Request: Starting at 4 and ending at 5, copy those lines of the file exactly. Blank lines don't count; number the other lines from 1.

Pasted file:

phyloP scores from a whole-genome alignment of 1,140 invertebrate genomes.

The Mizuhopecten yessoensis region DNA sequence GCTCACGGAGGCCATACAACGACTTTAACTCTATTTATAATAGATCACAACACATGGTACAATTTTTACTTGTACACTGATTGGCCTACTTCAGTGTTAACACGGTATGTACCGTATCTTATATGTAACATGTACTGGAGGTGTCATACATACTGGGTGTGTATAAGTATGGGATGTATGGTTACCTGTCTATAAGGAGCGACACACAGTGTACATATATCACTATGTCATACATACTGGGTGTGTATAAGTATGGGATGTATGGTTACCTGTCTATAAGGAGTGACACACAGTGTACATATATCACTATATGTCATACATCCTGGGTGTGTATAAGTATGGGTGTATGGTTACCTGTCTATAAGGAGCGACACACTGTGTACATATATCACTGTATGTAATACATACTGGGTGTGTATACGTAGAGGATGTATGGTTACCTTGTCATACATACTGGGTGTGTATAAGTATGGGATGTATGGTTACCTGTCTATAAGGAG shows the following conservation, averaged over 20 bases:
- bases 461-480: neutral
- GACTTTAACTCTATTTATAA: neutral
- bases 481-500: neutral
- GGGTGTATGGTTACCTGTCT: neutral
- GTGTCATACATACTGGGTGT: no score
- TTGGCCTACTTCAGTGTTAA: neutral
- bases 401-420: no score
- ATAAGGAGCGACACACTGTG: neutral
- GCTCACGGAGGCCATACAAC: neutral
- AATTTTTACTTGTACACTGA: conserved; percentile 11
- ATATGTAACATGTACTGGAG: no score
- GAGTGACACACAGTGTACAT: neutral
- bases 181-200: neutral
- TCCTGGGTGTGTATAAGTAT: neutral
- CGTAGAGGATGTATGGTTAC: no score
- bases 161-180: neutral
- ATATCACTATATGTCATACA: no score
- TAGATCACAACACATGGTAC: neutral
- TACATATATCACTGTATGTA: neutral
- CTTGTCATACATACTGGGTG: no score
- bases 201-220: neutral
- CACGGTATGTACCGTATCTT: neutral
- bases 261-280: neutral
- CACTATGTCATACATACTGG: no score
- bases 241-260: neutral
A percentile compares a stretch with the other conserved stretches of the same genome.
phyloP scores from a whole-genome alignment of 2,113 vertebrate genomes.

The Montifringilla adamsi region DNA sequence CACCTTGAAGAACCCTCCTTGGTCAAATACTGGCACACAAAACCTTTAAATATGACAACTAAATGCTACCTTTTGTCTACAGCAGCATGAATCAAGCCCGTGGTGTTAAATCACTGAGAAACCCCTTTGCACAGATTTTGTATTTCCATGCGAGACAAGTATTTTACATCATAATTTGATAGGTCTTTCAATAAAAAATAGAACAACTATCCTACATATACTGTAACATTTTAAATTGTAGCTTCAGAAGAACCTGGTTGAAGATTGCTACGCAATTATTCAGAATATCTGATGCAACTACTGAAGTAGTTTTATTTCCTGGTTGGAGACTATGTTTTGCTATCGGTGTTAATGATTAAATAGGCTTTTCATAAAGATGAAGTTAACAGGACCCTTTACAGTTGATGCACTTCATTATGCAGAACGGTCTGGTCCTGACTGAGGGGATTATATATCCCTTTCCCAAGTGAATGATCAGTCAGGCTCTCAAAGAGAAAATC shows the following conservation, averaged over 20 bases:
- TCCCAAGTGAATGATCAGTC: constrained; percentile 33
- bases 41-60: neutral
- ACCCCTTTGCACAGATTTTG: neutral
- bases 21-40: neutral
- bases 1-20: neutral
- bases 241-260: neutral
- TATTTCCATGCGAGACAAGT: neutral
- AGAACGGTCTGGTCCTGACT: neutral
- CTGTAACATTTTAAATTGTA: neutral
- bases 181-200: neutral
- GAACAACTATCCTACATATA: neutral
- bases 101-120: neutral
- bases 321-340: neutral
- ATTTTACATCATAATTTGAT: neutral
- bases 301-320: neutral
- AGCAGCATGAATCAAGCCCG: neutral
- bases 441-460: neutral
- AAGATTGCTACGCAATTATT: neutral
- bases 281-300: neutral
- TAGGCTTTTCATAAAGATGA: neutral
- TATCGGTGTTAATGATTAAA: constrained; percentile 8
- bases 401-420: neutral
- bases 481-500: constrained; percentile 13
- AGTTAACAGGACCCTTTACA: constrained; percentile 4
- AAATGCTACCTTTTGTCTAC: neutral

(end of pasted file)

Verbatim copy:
- GACTTTAACTCTATTTATAA: neutral
- bases 481-500: neutral